It’s Time!

It’s time to improve the most powerful tool in your body, “The Brain.” What has Dyslexia cost you? The cost of treatment is a small price to pay for a lifetime of success and feeling better about yourself. You deserve the best possible future for yourself and your family.

The Mom that Never Gave Up

Cindy’s daughter is in 3rd-grade and has progressed through school smoothly. Cindy’s youngest son Billy learned to say his ABC’s ok but learning to recognize the shapes of letters was a struggle to the point of tears. Cindy’s first thought was he’ll grow out of it and get better soon. When they tried to teach him the sounds of each letter, Billy shut down completely. Cindy knew it was time to take action and took Billy to an educational psychologist. Diagnosed with Dyslexia, Cindy found a tutor for Billy and thought the problem was solved. Unfortunately at the end of first grade, Billy could only read four words in a “See Dick Run” book. Looking for other solutions, Cindy brought Billy in for Brain Integration. We started Brain Integration, and we did 70% of the work before he had to go to his dad’s house for the summer.

Cindy told me that when Billy returned home, he read the same book and only missed four words. She was excited, but Billy was very frustrated and started to cry because he couldn’t read this simple beginners book. Cindy quickly counted how many words were in the book. She told him three months ago you could only read four words and now you can read 68 words.  You only missed four words out of 72 words.  It took some convincing, but she got him to realize how much improvement he had done and only just a little bit more and he’s going to be able to read the entire book.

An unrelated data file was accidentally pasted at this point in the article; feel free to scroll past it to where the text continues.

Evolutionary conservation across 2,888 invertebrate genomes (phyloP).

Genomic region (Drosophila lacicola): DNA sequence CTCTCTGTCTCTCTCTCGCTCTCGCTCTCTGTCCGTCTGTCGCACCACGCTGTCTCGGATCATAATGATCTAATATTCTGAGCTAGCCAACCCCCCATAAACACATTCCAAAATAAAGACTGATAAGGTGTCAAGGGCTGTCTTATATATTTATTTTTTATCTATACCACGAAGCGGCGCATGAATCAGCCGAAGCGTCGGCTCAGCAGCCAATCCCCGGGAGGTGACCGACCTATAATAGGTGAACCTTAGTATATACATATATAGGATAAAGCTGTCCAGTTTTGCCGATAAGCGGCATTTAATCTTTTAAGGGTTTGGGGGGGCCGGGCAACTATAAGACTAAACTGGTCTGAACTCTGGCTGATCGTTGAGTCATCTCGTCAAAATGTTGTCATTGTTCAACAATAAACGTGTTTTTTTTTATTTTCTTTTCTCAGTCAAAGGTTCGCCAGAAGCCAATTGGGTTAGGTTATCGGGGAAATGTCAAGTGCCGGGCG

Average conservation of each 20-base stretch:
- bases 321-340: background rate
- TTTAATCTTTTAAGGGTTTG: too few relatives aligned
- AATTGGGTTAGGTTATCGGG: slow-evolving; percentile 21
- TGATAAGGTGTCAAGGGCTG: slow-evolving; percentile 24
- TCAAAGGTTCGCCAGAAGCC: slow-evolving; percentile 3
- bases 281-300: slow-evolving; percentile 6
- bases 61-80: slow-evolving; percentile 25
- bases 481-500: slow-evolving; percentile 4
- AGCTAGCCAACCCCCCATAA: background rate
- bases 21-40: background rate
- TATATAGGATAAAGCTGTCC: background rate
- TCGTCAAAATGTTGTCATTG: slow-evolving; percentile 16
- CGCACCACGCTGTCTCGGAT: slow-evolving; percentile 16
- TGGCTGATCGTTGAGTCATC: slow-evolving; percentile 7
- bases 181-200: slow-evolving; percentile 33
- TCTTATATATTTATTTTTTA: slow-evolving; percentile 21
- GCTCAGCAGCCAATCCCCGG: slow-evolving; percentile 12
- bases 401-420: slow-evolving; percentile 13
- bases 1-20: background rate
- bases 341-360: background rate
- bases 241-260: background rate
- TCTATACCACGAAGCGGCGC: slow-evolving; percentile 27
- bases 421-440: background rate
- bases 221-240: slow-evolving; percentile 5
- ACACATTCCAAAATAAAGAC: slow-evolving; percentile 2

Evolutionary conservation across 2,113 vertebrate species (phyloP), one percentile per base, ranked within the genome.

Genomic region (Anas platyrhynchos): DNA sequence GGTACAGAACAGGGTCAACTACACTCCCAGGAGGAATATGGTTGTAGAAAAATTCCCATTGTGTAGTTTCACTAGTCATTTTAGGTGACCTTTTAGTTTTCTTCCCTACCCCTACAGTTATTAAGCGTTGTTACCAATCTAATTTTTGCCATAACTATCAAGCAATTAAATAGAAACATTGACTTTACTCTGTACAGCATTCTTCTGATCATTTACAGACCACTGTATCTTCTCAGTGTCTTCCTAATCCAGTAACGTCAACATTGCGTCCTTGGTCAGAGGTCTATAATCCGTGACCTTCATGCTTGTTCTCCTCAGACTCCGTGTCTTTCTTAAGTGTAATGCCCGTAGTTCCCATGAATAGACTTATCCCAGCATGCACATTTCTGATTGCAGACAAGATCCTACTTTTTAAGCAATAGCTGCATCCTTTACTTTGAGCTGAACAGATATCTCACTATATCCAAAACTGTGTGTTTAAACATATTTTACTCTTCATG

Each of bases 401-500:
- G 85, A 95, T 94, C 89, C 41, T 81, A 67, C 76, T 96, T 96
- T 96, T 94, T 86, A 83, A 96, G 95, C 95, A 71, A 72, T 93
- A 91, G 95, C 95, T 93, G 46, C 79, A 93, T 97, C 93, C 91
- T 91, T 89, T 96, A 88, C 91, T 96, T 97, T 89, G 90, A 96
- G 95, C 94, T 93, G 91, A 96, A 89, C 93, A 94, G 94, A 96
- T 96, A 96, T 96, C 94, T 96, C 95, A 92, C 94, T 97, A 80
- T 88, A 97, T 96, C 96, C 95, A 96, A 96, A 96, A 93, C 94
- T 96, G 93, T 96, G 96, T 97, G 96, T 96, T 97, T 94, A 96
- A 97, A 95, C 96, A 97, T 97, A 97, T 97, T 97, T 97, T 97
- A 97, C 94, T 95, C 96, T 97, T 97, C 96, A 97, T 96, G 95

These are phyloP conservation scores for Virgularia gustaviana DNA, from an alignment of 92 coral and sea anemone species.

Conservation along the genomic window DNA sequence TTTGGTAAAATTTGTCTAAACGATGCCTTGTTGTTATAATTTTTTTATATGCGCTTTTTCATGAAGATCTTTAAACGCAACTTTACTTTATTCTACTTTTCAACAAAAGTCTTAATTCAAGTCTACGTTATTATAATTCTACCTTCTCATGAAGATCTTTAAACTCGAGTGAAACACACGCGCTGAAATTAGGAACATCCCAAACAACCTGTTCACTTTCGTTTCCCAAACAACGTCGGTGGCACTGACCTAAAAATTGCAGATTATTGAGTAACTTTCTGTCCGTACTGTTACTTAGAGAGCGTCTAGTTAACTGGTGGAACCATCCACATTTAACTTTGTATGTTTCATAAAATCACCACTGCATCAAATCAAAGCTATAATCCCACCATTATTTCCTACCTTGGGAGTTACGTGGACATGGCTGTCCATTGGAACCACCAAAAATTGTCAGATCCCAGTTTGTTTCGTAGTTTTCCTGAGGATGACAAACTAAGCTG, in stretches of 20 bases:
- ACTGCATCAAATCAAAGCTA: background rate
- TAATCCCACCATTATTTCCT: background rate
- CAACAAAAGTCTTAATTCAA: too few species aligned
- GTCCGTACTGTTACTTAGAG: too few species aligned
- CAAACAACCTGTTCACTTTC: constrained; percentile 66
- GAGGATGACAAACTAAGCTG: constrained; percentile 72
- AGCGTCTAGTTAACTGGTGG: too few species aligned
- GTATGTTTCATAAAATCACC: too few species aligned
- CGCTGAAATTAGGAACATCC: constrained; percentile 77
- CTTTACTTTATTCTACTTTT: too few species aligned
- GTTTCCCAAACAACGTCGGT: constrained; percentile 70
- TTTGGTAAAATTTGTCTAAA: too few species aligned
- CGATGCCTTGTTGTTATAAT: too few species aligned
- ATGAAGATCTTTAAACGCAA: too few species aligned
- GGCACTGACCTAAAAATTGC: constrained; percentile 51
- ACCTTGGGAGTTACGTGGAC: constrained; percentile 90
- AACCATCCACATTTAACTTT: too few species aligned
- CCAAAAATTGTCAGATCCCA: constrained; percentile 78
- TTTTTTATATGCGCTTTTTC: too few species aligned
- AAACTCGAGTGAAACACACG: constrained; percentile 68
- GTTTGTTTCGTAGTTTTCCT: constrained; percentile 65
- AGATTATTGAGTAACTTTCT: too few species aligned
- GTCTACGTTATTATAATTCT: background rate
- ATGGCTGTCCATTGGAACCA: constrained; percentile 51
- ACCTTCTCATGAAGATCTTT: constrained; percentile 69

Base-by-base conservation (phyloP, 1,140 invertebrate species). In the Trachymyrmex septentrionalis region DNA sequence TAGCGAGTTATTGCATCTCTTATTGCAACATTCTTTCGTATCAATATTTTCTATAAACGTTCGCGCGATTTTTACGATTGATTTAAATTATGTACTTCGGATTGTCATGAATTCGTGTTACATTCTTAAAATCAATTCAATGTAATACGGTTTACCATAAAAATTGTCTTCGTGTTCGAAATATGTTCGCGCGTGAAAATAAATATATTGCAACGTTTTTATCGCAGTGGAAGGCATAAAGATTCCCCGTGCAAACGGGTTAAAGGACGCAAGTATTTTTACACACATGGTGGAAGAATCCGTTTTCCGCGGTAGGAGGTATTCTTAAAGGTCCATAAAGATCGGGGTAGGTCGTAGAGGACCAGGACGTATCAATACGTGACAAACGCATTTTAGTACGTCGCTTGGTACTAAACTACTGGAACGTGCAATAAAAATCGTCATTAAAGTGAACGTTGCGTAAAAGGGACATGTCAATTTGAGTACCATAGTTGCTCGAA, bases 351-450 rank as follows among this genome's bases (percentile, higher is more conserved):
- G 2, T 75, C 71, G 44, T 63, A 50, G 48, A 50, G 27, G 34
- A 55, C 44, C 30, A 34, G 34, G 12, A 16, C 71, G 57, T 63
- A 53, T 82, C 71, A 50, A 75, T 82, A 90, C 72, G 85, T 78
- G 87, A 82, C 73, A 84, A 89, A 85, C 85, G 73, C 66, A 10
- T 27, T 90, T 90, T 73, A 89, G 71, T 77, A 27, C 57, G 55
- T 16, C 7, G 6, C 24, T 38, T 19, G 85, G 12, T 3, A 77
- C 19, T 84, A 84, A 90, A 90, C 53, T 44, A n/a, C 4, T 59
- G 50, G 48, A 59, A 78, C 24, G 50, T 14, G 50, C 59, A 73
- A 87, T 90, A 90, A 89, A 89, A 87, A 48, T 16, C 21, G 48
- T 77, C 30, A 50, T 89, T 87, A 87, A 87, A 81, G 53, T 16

Cindy used basic reframing techniques. She was taking what Billy saw as a negative and flipping it to the positive improvements. Rather than focusing on the negative, she got him to focus on the positive. With just a little more effort he’s going to have 100% of this book, giving Billy motivation to do more.

Focus on The Positive Changes

As a parent, we need to look for teaching moments. Cindy saw a golden opportunity to plug-in how Billy’s efforts and persistence paid off. He made a significant jump in a few months from reading four words to 68 words. Now that’s worth celebrating.

Seeing progress, feeling hope, and finally knowing that their effort is producing results gives the inspiration to study more. Even a second-grader understands this. Granted, they would rather play than do homework. But if they know that their efforts are getting results, their motivation to learn becomes worthwhile. Once they believe they can learn, they will argue less about taking the time to learn and do homework.

Armed with hope and progress, Cindy registered Billy in a new school that was able to help him get back on track.

Wes Beach

Certified Crossinology® Brain Integration Practitioner

Struggling with Any of These Problems?

Letters and Numbers

  • Writing or reading numbers and letters backward
  • Difficulty spelling
  • Words seemed to move or disappear on the paper

Reading

  • Low test scores but knows the answers
  • Reading below grade level
  • Trouble sounding out words
  • Reading is slow and takes extreme effort
  • Re-reads, often 5 or 6 times to understand
  • Hates to read or avoids reading

Communication

  • Late learning to talk as a toddler
  • Problems understanding what they hear
  • Writing is slow or unable to complete
  • Difficulties saying what they’re thinking
  • Words come up their mouth in a different order then what they were thinking

Math

  • Math is difficult
  • Needs to count on fingers
  • Good at math but fails word problems

Labeled

  • Lazy
  • Careless
  • Not working to potential
  • Slow at completing task
  • Clumsy or uncoordinated
  • Disorganized

Emotions

  • Poor self-esteem
  • Feels dumb or not smart enough
  • Dislikes school
  • Daydreams